You may have seen my po st introducing slacklining. (If you haven’t, you can check it out here.) You may have decided it is something you’d like to try and learn. Well, this post could help you!
Before I start, I’m very cautious of posting this for two reasons;
Firstly, I’m currently very much a beginner myself and still learning, and therefore I question what authority I have to attempt to help other people. That may also be an advantage however, as I can understand the difficulty newbies experience.
Secondly, slack-lining is very much about creativity and finding out what works for you, and developing your own style. There is not really a correct technique, so better than all the advice I’m about to give is to just jump on the line and give it a go!* But these simple pointers, things I’ve learnt in the first few weeks months may just make it that little bit easier and more enjoyable, meaning you can get out and send some bigger and higher lines, and impress your mates with some tricks!
1) When putting your feet on the line, point them down the line, directed at the anchor point in the end. You’ll probably make it more difficult for you in the long run if your feet point away from the end of the line.
2) You’re trying to balance. That’s usually easier when you’re focussing on something still in the distance. Most beginners who jump on the line will look straight at their feet – it feels natural but will only make it harder. Instead, look at a point ahead, it may be part of a tree or building, although I like the point where your slackline is attached to the anchor as I find you can see the line in your periphery and this helps place your foot on the line without looking at the line.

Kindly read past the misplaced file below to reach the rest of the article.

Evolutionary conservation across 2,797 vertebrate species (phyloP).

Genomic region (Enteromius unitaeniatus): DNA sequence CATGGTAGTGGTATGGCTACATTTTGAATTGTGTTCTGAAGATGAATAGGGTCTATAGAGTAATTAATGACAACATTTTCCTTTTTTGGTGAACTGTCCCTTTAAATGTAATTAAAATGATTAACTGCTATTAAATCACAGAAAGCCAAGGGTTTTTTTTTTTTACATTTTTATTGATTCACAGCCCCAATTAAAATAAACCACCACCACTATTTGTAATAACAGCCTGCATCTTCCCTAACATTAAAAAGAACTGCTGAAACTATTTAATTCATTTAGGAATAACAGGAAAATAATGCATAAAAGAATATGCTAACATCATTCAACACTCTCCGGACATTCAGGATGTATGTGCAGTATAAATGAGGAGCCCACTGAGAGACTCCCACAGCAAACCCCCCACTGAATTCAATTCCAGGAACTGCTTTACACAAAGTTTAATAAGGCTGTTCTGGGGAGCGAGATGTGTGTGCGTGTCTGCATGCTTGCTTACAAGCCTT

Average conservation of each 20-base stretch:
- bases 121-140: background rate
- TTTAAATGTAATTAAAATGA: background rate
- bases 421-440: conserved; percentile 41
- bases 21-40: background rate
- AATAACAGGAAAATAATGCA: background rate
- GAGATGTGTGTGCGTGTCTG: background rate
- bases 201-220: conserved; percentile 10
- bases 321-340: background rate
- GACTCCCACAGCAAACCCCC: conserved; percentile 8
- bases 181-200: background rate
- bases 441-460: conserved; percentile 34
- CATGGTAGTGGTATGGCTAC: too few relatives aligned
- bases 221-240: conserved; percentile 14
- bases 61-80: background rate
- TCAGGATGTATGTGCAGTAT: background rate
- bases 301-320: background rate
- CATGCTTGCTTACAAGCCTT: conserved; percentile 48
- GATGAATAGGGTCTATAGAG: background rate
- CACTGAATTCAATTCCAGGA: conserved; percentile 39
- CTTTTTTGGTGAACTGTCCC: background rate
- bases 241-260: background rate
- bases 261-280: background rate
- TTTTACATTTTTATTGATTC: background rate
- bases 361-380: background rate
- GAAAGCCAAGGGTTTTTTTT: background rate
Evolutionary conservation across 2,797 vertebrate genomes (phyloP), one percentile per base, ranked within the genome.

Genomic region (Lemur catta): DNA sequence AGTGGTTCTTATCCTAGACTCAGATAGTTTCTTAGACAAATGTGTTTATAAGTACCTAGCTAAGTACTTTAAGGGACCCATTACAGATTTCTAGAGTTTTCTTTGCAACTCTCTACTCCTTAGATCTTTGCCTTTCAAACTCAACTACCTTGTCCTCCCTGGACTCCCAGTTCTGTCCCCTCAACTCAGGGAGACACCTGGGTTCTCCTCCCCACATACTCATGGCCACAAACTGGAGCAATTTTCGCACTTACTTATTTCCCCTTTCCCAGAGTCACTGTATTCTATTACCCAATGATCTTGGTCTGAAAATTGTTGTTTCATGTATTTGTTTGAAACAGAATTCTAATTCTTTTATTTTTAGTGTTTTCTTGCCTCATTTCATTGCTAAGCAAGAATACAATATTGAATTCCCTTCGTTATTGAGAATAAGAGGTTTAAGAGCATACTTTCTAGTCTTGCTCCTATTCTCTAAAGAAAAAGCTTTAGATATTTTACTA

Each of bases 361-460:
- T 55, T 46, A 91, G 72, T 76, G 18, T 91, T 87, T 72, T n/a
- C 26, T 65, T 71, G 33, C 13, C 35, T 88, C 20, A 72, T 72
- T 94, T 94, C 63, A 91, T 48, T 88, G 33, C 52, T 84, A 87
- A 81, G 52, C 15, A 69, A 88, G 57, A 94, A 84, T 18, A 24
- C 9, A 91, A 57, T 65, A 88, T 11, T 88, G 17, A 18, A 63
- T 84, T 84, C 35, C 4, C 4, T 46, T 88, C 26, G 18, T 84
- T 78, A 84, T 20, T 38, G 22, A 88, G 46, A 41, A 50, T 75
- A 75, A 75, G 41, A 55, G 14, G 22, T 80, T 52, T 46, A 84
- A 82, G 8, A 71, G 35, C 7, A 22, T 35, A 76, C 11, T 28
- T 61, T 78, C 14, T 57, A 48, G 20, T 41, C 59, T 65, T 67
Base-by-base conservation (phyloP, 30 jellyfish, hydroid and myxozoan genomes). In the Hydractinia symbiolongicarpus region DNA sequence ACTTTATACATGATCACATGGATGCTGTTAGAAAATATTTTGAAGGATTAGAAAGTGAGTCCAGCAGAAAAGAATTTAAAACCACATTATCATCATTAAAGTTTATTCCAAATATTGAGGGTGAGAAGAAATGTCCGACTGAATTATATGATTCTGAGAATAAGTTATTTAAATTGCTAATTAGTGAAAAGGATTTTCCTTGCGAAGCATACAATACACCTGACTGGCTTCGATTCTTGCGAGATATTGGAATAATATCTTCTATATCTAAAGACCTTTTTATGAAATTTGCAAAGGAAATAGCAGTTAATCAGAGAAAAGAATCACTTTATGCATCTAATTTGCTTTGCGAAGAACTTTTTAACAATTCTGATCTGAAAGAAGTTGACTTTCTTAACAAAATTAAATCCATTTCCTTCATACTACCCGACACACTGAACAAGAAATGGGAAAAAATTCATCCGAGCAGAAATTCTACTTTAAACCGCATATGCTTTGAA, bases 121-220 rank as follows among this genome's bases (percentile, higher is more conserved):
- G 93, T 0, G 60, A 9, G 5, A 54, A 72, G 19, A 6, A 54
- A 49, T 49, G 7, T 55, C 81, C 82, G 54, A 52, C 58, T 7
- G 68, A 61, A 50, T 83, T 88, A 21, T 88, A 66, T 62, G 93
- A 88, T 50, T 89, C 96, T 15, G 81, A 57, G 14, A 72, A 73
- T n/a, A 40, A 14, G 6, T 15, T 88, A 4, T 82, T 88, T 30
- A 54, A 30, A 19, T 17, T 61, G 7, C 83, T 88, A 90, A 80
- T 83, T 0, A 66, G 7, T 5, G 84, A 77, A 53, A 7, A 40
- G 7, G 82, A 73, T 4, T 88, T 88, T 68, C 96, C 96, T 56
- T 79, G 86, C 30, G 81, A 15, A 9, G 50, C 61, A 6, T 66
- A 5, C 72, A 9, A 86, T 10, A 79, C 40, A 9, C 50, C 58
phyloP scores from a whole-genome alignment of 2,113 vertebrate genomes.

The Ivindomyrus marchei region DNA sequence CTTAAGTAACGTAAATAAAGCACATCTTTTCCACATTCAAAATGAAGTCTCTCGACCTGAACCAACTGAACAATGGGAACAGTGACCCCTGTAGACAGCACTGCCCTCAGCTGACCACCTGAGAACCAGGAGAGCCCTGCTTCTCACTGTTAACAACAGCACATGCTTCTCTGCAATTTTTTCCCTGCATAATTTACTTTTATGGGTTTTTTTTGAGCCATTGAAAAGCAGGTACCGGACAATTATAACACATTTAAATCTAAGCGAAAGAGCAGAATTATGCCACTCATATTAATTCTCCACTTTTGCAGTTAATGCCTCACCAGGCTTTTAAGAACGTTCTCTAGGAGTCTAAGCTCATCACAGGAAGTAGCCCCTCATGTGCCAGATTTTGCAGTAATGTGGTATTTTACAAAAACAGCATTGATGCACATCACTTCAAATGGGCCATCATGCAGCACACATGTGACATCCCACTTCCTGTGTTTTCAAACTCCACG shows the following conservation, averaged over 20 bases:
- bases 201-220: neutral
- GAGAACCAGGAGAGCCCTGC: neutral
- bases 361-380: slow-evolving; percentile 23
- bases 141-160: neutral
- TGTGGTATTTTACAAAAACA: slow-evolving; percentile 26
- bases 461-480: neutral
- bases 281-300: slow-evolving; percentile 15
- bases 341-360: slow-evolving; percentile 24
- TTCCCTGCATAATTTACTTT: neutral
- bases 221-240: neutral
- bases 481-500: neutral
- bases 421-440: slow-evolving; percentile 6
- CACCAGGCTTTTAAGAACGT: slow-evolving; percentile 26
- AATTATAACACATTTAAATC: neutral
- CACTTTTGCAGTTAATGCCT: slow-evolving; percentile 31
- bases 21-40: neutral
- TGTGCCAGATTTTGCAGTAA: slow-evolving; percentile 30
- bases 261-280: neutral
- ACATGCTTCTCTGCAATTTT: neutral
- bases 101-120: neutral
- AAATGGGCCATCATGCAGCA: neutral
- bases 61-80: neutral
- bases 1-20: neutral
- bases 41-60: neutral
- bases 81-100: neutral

3) As you spend time on the line, you will improve. Fact! Not only will you get used to it, but you’ll develop stabiliser muscles not normally used which make it easier and cut out that infamous disco leg.
4) Vary how tight the line is. You will probably find a tension that makes it easier to learn on. When I was beginning, I preferred a really tight line, so any mistake was penalised less, and the line swayed less. Now a prefer a much slacker line so if any mistake is made, it is easier to correct!
5) In the middle of the slackline you are furthest from the anchors, and so the line can sway more. You’ll probably find it hardest to stay on the line here!
6) When you think of balance, you probably feel 2 legs give more balance. True, on the ground, but when slacking 1 leg is better than 2. It goes against all your instincts which are to get as many points of contact as you can, but with 2 legs on the line, your base will be narrow, and you’ll be unstable, but with one leg off the line you can use to help balance by stretching it to the side..
7) Bend your leg slightly – some of the movement in the line will be automatically absorbed by your leg, and won’t throw you off balance.
8) High 5! No seriously, put your hands and arms high in the air, it will make such a difference. You can use your arms to help bring you back on balance! The higher they are the more of an impact they will have on your balance.
But all important, as said above – get out and spend time on the line. Play around with the principles in this post. Lean on someone if you need, lean on two people if you need, but actually slacklining is the only way to improve. Be ambitious and try crazy things.
Stay tuned and subscribe for more slacklining related updates!
*Maybe don’t literally jump on the line quite yet if it’s your first go. Or do, and see how it goes – What’s the worst that can happen?